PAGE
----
One of Ireland’s largest law firms has no office here
Fees from Allen & Overy would have generated €545,900 for the Law Society last year
The Law Society of Ireland at Blackhall Place, Dublin. Photograph: Eric Luke
The law firm with the seventh-highest number of solicitors entitled to practice law in the Republic doesn’t have an office here, the latest figures show.
Allen & Overy LLP, which has its headquarters in London and is one of the world’s largest law firms, had 206 solicitors with a practising certificate from the Law Society at the end of 2019. Practising certificates cost €2,650 per annum and practising law in the Republic without a certificate is an offence. The fees from Allen & Overy would have generated €545,900 for the Law Society last year.
It ranked just behind William Fry and just ahead of Byrne Wallace in a list of the top 20 law firms ranked in terms of number of solicitors with an Irish practising certificate.
Solicitors from Allen & Overy, which had not featured in the top 20 list produced last year by the Law Society, took out 206 practising certificates last year.
There has been a sharp rise in the number of solicitors from England and Wales taking out certificates to practice here over recent years, driven by Brexit.
Most of the solicitors belong to substantial blue-chip firms, many of which also opened offices in Dublin as part of their preparations for the UK leaving the EU.
In May last year the Law Society issued a practice note that set out what having an Irish practising certificate entitled a solicitor to do.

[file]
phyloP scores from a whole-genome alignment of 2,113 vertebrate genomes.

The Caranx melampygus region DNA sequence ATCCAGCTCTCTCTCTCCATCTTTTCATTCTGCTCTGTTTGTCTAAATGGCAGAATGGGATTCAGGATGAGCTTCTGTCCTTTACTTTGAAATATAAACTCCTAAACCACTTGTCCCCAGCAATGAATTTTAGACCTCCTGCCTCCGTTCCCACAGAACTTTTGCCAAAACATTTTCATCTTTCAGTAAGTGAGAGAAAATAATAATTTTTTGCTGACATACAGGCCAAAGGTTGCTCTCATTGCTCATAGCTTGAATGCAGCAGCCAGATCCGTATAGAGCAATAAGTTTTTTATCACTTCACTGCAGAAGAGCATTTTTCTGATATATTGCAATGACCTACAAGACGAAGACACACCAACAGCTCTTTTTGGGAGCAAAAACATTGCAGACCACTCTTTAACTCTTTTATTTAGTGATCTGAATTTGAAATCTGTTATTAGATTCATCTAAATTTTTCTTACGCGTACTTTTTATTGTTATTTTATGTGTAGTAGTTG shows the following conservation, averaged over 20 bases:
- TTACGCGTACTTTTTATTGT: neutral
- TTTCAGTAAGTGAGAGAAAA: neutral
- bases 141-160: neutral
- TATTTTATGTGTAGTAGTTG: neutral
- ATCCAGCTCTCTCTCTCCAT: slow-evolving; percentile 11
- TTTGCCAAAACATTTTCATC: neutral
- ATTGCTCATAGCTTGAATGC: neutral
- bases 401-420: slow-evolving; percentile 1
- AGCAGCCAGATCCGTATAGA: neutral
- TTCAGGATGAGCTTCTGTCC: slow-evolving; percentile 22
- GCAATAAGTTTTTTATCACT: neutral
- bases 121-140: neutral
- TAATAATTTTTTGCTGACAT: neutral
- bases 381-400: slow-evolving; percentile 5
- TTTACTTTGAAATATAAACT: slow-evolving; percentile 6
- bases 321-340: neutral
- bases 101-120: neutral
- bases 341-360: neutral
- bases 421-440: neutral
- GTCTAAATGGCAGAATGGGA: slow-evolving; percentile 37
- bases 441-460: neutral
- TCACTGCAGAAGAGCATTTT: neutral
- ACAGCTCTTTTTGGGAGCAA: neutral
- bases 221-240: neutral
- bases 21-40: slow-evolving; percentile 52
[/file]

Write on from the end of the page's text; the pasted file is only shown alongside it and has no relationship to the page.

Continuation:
The note did not express a view as to whether having such a certificate entitled a London-based lawyer to appear before the EU’s Court of Justice after the UK left the EU.
Neither did it express a view on another concern held by English solicitors who deal with EU law: whether their dealings on behalf of their clients, which are often multinational corporations dealing with complex, cross-border issues, are covered by legal professional privilege in Europe post-Brexit.
The UK has left the EU, and the transition period during which the former rules apply continues to the end of this year.
There was no reply to a request for a comment from Allen & Overy. It is understood that many London-based law firms believe a solicitor’s standing in Europe may be bolstered by having a practising certificate from the Law Society.
The Law Society is anxious that Irish practice certificates do not become a type of “flag of convenience” for non-EU lawyers wishing to practice law inside the EU.
In an article in the current issue of the Law Gazette, the director general of the Law Society, Ken Murphy, said it was budgeting on the basis that fewer solicitors based outside the Republic would take out Irish practising certificates during 2020.
The society’s guidance note, issued in May, “has clarified what an Irish practising certificate entitles the holder to do”, he said.